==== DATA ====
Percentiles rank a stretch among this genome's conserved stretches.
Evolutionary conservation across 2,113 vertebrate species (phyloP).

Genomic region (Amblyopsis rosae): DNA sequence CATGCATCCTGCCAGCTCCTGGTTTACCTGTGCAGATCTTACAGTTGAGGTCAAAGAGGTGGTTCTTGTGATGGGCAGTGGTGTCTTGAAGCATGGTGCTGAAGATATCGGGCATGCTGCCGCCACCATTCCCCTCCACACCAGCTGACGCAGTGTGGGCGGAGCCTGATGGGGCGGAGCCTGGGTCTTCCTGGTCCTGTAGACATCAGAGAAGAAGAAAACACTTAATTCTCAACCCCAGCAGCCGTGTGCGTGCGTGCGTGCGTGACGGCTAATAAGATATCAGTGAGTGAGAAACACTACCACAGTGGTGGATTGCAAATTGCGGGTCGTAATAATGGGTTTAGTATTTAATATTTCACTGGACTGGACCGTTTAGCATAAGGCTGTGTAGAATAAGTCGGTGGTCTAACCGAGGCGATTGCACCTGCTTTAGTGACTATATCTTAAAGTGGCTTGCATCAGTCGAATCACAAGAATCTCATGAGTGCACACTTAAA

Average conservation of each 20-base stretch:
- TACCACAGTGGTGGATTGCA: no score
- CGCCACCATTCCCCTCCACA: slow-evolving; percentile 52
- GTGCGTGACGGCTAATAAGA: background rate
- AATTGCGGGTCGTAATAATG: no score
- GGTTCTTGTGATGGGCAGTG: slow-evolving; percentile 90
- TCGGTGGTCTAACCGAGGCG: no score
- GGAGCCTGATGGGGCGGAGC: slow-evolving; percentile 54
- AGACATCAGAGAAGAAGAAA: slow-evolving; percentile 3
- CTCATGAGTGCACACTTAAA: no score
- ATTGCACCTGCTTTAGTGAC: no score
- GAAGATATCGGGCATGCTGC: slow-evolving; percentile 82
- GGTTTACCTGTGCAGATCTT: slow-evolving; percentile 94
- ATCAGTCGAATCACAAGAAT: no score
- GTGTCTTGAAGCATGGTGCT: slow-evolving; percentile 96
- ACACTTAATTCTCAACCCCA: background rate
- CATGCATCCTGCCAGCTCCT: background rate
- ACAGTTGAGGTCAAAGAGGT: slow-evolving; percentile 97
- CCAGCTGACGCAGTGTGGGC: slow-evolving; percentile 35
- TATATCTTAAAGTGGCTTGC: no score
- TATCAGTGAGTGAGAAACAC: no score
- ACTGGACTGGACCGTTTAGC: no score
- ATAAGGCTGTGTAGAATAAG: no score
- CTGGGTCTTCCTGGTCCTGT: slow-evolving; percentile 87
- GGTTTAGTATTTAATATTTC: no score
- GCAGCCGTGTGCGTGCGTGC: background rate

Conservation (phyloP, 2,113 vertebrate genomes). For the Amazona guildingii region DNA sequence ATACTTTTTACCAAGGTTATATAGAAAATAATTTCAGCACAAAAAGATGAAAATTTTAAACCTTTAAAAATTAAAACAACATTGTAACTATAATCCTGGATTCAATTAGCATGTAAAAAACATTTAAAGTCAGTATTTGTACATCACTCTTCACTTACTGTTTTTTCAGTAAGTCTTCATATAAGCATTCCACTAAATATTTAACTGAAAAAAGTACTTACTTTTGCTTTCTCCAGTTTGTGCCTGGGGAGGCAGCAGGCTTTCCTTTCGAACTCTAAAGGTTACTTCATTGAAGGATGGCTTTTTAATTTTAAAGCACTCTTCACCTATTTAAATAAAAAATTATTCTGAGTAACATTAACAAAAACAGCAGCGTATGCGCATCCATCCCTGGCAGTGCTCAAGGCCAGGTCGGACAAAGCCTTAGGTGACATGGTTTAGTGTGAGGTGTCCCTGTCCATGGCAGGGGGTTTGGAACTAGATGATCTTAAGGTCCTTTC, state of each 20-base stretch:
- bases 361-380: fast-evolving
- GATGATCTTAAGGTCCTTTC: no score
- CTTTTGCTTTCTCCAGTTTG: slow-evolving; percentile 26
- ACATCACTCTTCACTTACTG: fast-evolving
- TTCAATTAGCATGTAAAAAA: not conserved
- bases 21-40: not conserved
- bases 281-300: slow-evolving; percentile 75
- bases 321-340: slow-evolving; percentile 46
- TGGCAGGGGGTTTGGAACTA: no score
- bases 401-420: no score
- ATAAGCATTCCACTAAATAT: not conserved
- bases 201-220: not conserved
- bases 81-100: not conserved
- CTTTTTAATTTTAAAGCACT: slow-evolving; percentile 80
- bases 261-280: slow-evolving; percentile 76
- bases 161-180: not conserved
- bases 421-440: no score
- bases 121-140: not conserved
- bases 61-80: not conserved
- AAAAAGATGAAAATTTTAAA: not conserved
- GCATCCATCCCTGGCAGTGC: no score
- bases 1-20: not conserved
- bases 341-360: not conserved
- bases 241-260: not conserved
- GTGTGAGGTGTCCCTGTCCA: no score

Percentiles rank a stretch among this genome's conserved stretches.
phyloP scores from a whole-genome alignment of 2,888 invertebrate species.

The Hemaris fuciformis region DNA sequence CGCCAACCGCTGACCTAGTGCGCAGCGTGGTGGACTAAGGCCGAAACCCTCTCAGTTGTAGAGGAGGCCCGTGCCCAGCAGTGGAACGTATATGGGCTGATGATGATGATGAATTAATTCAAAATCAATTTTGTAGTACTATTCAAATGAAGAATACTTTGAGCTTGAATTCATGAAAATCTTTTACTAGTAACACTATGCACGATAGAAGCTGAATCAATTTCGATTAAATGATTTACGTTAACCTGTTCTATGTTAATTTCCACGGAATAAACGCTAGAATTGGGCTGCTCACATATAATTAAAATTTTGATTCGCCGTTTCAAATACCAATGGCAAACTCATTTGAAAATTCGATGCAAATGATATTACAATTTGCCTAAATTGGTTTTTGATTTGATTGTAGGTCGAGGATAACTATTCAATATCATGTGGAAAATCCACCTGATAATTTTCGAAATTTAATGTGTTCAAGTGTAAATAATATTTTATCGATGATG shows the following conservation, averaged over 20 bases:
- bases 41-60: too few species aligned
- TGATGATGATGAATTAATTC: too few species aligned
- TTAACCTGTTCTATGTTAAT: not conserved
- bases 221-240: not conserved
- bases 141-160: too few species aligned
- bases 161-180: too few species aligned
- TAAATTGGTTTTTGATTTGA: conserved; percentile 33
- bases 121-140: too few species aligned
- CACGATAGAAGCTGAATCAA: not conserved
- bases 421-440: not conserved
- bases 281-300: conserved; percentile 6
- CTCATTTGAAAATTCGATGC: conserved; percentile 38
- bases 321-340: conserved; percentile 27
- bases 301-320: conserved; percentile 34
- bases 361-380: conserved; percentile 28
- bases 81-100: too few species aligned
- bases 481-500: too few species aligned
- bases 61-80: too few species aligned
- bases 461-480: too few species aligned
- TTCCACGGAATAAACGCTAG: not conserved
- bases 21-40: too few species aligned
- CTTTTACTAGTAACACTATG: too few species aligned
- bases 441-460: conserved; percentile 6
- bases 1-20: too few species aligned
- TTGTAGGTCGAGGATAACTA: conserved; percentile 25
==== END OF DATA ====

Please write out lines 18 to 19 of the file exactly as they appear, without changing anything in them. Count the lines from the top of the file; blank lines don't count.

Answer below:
- GTGTCTTGAAGCATGGTGCT: slow-evolving; percentile 96
- ACACTTAATTCTCAACCCCA: background rate